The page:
As a new oncology nurse six months on the job, Lisa Zajac gave her patient her home address. The move was against her better judgment, or so she thought.
“They always tell you don’t give out your personal information,” says Zajac, a nurse practitioner in charge of nursing education for patient care staff at Karmanos Cancer Institute. At the time, Zajac was 22 years old and the patient wanted to send her a Christmas card. “It was January and in my mind, I thought, well, she won’t be alive by then.”
So Zajac gave her address. “But all the way home, I’m driving and thinking, ‘I can’t believe I did that.’ ”
The following day, the patient was discharged and two days after that, Zajac received a little floral arrangement at her home. By February, the woman had passed away.
“That Christmas, her daughter sent me a Christmas card. I’d only known her mother two days. And every year since, I’ve gotten a Christmas card from her daughter.”
The story is one of many Zajac, 40, tells at orientation for incoming oncology nurses to stress this point: “Don’t ever think you don’t have time to make a relationship, because you never really know. More than assessing patients and dispensing medication, nursing is about relationships. That was 16 years ago, and it’s the one Christmas card I really look forward to receiving.”
May has been designated by many national health organizations as Oncology Nurses Month. Certainly, while all nurses are extraordinary human beings, nurses who specialize in cancer treatment have a particular passion for nurturing those who are at their most vulnerable.
Today, the practice of nursing has changed dramatically.
“I can remember you went into a surgical patient room and we would say, ‘OK, you have to walk five times today,’ ” says Karen Goldman, 66, senior vice president and chief nursing officer at Karmanos. “Now, we can sit down with patients, instead of looming over them, and say, ‘I see the doctor wants you walk five times today. Let’s talk together about how you and I can make that happen.’ We’re really much more involved with the patient and the family than we ever were before.”
That is perhaps never more true than in oncology care, where the same nurse is likely to be with one patient throughout his or her cancer journey.
“On a regular surgical unit or medical unit, you get your patients better and you send them home and they go on with their lives,” says Zajac. “When our patients are readmitted, they see the same primary nurse. And when you are with them every single day, nobody knows the patient better than the nurse.”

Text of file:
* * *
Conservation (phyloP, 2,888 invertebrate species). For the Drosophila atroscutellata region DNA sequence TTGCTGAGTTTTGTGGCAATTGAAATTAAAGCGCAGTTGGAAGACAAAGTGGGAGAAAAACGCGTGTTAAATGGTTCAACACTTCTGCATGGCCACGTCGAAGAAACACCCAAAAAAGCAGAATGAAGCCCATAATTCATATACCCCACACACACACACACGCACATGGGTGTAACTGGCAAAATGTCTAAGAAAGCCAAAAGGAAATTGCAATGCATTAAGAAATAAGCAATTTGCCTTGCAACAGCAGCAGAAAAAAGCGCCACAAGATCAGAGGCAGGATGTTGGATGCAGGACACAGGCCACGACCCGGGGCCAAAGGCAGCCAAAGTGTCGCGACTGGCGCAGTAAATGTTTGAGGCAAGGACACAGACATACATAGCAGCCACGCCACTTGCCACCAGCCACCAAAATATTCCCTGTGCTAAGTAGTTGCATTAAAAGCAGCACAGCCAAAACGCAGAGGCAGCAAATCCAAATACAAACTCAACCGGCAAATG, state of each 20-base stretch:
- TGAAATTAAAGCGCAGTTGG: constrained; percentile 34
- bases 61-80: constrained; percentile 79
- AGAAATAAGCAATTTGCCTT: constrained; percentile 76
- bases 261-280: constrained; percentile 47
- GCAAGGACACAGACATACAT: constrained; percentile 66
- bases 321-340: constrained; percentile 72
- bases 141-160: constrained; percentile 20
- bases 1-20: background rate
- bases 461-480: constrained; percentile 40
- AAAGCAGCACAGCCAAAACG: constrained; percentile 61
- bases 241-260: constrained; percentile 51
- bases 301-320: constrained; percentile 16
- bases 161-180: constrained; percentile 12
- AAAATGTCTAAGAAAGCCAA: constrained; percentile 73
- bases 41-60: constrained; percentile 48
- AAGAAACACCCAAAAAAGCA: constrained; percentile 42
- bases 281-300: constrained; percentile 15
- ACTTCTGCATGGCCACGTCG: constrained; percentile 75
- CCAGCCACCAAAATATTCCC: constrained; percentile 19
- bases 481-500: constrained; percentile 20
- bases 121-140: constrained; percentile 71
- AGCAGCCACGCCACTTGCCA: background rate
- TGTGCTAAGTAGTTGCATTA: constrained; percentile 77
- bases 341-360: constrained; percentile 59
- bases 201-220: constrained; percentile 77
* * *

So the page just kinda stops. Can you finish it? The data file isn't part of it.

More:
Another story Zajac tells illustrates how small details can facilitate a relationship and provide better care. One day while introducing herself to a patient, she noticed a pile of word search puzzles. “So I said to this patient: ‘You know you are doing the hard ones?’ And she said: ‘Why would anyone do the easy ones?’ Here I was in my white lab coat and I said: ‘Well, that’s all I do are the easy ones.’ ” The patient went home and three months later, just as the patient went into hospice, Zajac received a text. The patient had dropped off a package for Zajac: it was a book of word search puzzles: all beginner level.
For all the feel good stories, however, most oncology nurses would be the first to admit the job of caring for those with a disease in which the prognosis is often dismal is tremendously taxing. As part of her doctorate degree in nursing, Zajac is studying how “compassion fatigue” among oncology staff impacts the care of patients. Her project also looks at how facilitated debriefing sessions after a patient’s death can help nurses through the grieving process to deliver continued care.
For all the intense study and preparation required of oncology nurses, it’s experience, these nurses say, that instills the understanding that “every patient, every family, every event is significant.”
“We must meet them where they are,” says Zajac. Where they are can be vastly different and unpredictable. Recently, Karmanos nurses and physicians treated a 38-year-old patient diagnosed with myelodysplastic syndrome, which has a very high mortality rate. Remarkably, the patient is now in her early 40s and is returning to work next month. Another patient — a 32-year-old woman with a more treatable cancer, Hodgkin’s disease — ended up dying. “We became very close,“ said Goldman. “I remember the moment she realized she wasn’t going to make it and she began writing out cards for her 1-year-old child so that she wouldn’t be forgotten.”
Having lost her own husband to cancer three years ago, Goldman says, “that experience has made me a better nurse and a better leader. My compassion has always been there for the patient, but my compassion for the family is now at the forefront. It’s interesting because when I ask our nurses at orientation what brought you here, they almost always say they have a family member or a friend with cancer. They are not running from it. They are running toward it.”
Just when you think theses nurses could not be more selfless or heroic, you are proven wrong.
“Our patients are our true heroes,” Zajac says. “The patients teach us to live every day with eyes wide open, to appreciate every moment of every day. We are blessed to be able to take care of them and honored to do it.”